Garth Brooks kicked off his 2014-2015 World Tour with Trisha Yearwood, marking the first time in 17 years he has been on the road. He admirably took a break from touring to be with his family, however now that the youngest of his four daughters has graduated high school, he is ready to take the stage by storm once again. He needs this tour as much as country music needs him.

Garth Brooks During his 2014 Tour

Garth Brooks During his 2014 Tour

While this will be his first time touring in almost two decades, he has not been idle. Brooks came out of his official retirement in 2009 when he worked a deal with Steve Wynn of Wynn Las Vegas, scheduling performances in Las Vegas for several years leading up to this world tour announcement. Garth Brooks’ comeback announcement has created a huge buzz in the country music industry, bringing forth many questions while doing so. What will the new Garth sound like? Will he be able to step back in the swing of things after taking such a long leave? And finally, what does this mean for country music?

The open-ended nature of these questions creates excitement along with some anxiety. I am incredibly excited for the comeback of Garth Brooks, as he is one of my favorite country artists. At the same time, I have some nervousness because I want the Garth Brooks I know and love from the 1990s to bring that uniqueness to 2015. The last thing I want to hear is his music becoming too modern, and sounding like the stereotypical pop country of Keith Urban or Jason Aldean. Personally, I believe country music has started to move too far away from its roots, and I feel that today’s country music needs to move closer to its roots. A shift closer to Brooks’ early music is essential to the longevity of the country music industry.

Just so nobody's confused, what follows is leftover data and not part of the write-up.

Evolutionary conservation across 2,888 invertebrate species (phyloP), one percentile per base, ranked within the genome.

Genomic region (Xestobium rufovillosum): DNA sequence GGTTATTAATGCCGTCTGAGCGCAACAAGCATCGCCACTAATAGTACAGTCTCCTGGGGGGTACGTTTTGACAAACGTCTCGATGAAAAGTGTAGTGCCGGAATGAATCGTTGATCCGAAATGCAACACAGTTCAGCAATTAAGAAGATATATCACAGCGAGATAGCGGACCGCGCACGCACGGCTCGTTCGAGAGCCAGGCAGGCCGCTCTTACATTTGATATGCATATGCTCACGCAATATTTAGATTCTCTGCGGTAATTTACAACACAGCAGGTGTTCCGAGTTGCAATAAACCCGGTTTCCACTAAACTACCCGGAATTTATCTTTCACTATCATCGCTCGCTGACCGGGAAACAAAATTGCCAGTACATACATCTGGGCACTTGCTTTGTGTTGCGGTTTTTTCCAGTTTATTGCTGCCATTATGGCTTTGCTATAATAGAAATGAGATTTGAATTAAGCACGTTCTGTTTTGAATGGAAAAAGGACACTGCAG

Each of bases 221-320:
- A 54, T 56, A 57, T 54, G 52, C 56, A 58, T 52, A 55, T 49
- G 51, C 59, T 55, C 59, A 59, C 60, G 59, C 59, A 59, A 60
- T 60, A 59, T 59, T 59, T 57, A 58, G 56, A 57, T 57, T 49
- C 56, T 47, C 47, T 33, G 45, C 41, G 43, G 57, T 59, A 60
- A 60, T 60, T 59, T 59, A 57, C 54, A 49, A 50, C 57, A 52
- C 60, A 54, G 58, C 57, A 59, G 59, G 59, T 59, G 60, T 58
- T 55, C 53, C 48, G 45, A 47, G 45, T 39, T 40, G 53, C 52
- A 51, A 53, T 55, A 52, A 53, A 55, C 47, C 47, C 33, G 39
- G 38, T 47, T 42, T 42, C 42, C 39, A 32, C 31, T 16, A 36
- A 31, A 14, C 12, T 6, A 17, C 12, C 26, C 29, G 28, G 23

Basically, I hope Garth’s comeback is defined by him continuing to be the same man that everyone loved in the 1990’s, making music that is authentic to him and not what is popular in the country music industry today. I genuinely believe, and I know I am making an incredibly bold statement, that Garth Brooks can change the way the country music industry is moving. If Garth Brooks can come back making music like what he did in his earlier years, he may change what is considered “popular” country music today. His recent album “Man against the Machine” had songs similar to his old music, as well as songs with a more modern sound. Unfortunately, the album did not have any real hits. This may lead some to believe that he is done, however I do not think this the case. He needs to stay committed and only produce HIS music.